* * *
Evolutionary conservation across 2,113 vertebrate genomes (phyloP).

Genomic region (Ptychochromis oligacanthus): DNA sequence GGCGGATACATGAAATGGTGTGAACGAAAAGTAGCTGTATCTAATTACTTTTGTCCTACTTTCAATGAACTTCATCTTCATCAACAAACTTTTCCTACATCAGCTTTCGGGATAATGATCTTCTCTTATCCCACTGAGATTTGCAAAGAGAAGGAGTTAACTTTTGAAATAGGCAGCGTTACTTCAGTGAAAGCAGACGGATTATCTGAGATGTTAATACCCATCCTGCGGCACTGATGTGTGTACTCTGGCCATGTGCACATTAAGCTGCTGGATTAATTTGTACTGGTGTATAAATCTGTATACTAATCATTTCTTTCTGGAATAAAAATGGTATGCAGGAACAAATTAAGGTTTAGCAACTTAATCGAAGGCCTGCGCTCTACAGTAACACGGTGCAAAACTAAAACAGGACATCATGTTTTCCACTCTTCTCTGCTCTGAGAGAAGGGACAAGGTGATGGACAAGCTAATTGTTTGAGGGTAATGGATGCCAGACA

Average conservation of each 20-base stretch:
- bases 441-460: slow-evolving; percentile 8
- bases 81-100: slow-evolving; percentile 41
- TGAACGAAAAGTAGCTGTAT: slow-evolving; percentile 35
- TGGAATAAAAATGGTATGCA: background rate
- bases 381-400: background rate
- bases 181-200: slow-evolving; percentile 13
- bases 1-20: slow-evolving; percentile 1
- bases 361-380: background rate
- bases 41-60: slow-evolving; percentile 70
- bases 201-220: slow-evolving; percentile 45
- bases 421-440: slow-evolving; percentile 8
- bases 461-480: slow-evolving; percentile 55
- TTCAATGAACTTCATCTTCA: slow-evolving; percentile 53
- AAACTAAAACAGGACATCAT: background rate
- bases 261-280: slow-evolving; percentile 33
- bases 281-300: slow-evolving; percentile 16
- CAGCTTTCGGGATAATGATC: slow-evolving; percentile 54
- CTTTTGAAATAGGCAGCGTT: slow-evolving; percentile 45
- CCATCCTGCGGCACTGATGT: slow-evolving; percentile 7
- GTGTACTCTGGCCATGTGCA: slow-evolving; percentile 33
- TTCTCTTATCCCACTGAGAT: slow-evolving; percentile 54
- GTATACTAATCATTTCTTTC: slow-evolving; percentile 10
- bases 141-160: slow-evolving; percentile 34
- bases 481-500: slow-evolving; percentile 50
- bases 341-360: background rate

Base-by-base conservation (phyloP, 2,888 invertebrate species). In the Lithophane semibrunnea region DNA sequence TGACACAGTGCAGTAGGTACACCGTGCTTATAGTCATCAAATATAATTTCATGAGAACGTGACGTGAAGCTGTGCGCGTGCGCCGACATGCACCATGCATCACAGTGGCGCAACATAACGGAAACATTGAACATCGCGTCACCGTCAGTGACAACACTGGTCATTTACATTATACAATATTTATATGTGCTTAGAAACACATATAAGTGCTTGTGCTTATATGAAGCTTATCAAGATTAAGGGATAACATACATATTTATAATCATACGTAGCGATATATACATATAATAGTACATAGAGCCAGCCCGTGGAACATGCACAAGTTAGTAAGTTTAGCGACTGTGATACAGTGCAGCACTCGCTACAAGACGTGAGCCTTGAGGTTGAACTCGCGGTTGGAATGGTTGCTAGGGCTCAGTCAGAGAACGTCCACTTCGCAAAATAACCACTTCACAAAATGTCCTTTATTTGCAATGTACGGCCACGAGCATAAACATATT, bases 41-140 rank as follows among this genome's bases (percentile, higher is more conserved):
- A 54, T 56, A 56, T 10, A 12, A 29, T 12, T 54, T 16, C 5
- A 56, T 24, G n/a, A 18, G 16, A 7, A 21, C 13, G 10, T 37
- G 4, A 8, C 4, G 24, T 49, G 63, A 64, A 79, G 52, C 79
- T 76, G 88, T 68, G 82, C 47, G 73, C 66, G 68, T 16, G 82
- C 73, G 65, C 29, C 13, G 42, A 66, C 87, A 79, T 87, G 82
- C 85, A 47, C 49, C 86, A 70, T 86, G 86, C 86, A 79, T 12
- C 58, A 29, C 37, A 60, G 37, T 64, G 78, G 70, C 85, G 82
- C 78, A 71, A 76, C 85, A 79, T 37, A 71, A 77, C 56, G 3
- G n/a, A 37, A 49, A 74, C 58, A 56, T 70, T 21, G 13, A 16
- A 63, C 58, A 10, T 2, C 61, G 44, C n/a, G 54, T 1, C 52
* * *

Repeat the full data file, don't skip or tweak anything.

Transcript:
Evolutionary conservation across 2,113 vertebrate genomes (phyloP).

Genomic region (Ptychochromis oligacanthus): DNA sequence GGCGGATACATGAAATGGTGTGAACGAAAAGTAGCTGTATCTAATTACTTTTGTCCTACTTTCAATGAACTTCATCTTCATCAACAAACTTTTCCTACATCAGCTTTCGGGATAATGATCTTCTCTTATCCCACTGAGATTTGCAAAGAGAAGGAGTTAACTTTTGAAATAGGCAGCGTTACTTCAGTGAAAGCAGACGGATTATCTGAGATGTTAATACCCATCCTGCGGCACTGATGTGTGTACTCTGGCCATGTGCACATTAAGCTGCTGGATTAATTTGTACTGGTGTATAAATCTGTATACTAATCATTTCTTTCTGGAATAAAAATGGTATGCAGGAACAAATTAAGGTTTAGCAACTTAATCGAAGGCCTGCGCTCTACAGTAACACGGTGCAAAACTAAAACAGGACATCATGTTTTCCACTCTTCTCTGCTCTGAGAGAAGGGACAAGGTGATGGACAAGCTAATTGTTTGAGGGTAATGGATGCCAGACA

Average conservation of each 20-base stretch:
- bases 441-460: slow-evolving; percentile 8
- bases 81-100: slow-evolving; percentile 41
- TGAACGAAAAGTAGCTGTAT: slow-evolving; percentile 35
- TGGAATAAAAATGGTATGCA: background rate
- bases 381-400: background rate
- bases 181-200: slow-evolving; percentile 13
- bases 1-20: slow-evolving; percentile 1
- bases 361-380: background rate
- bases 41-60: slow-evolving; percentile 70
- bases 201-220: slow-evolving; percentile 45
- bases 421-440: slow-evolving; percentile 8
- bases 461-480: slow-evolving; percentile 55
- TTCAATGAACTTCATCTTCA: slow-evolving; percentile 53
- AAACTAAAACAGGACATCAT: background rate
- bases 261-280: slow-evolving; percentile 33
- bases 281-300: slow-evolving; percentile 16
- CAGCTTTCGGGATAATGATC: slow-evolving; percentile 54
- CTTTTGAAATAGGCAGCGTT: slow-evolving; percentile 45
- CCATCCTGCGGCACTGATGT: slow-evolving; percentile 7
- GTGTACTCTGGCCATGTGCA: slow-evolving; percentile 33
- TTCTCTTATCCCACTGAGAT: slow-evolving; percentile 54
- GTATACTAATCATTTCTTTC: slow-evolving; percentile 10
- bases 141-160: slow-evolving; percentile 34
- bases 481-500: slow-evolving; percentile 50
- bases 341-360: background rate

Base-by-base conservation (phyloP, 2,888 invertebrate species). In the Lithophane semibrunnea region DNA sequence TGACACAGTGCAGTAGGTACACCGTGCTTATAGTCATCAAATATAATTTCATGAGAACGTGACGTGAAGCTGTGCGCGTGCGCCGACATGCACCATGCATCACAGTGGCGCAACATAACGGAAACATTGAACATCGCGTCACCGTCAGTGACAACACTGGTCATTTACATTATACAATATTTATATGTGCTTAGAAACACATATAAGTGCTTGTGCTTATATGAAGCTTATCAAGATTAAGGGATAACATACATATTTATAATCATACGTAGCGATATATACATATAATAGTACATAGAGCCAGCCCGTGGAACATGCACAAGTTAGTAAGTTTAGCGACTGTGATACAGTGCAGCACTCGCTACAAGACGTGAGCCTTGAGGTTGAACTCGCGGTTGGAATGGTTGCTAGGGCTCAGTCAGAGAACGTCCACTTCGCAAAATAACCACTTCACAAAATGTCCTTTATTTGCAATGTACGGCCACGAGCATAAACATATT, bases 41-140 rank as follows among this genome's bases (percentile, higher is more conserved):
- A 54, T 56, A 56, T 10, A 12, A 29, T 12, T 54, T 16, C 5
- A 56, T 24, G n/a, A 18, G 16, A 7, A 21, C 13, G 10, T 37
- G 4, A 8, C 4, G 24, T 49, G 63, A 64, A 79, G 52, C 79
- T 76, G 88, T 68, G 82, C 47, G 73, C 66, G 68, T 16, G 82
- C 73, G 65, C 29, C 13, G 42, A 66, C 87, A 79, T 87, G 82
- C 85, A 47, C 49, C 86, A 70, T 86, G 86, C 86, A 79, T 12
- C 58, A 29, C 37, A 60, G 37, T 64, G 78, G 70, C 85, G 82
- C 78, A 71, A 76, C 85, A 79, T 37, A 71, A 77, C 56, G 3
- G n/a, A 37, A 49, A 74, C 58, A 56, T 70, T 21, G 13, A 16
- A 63, C 58, A 10, T 2, C 61, G 44, C n/a, G 54, T 1, C 52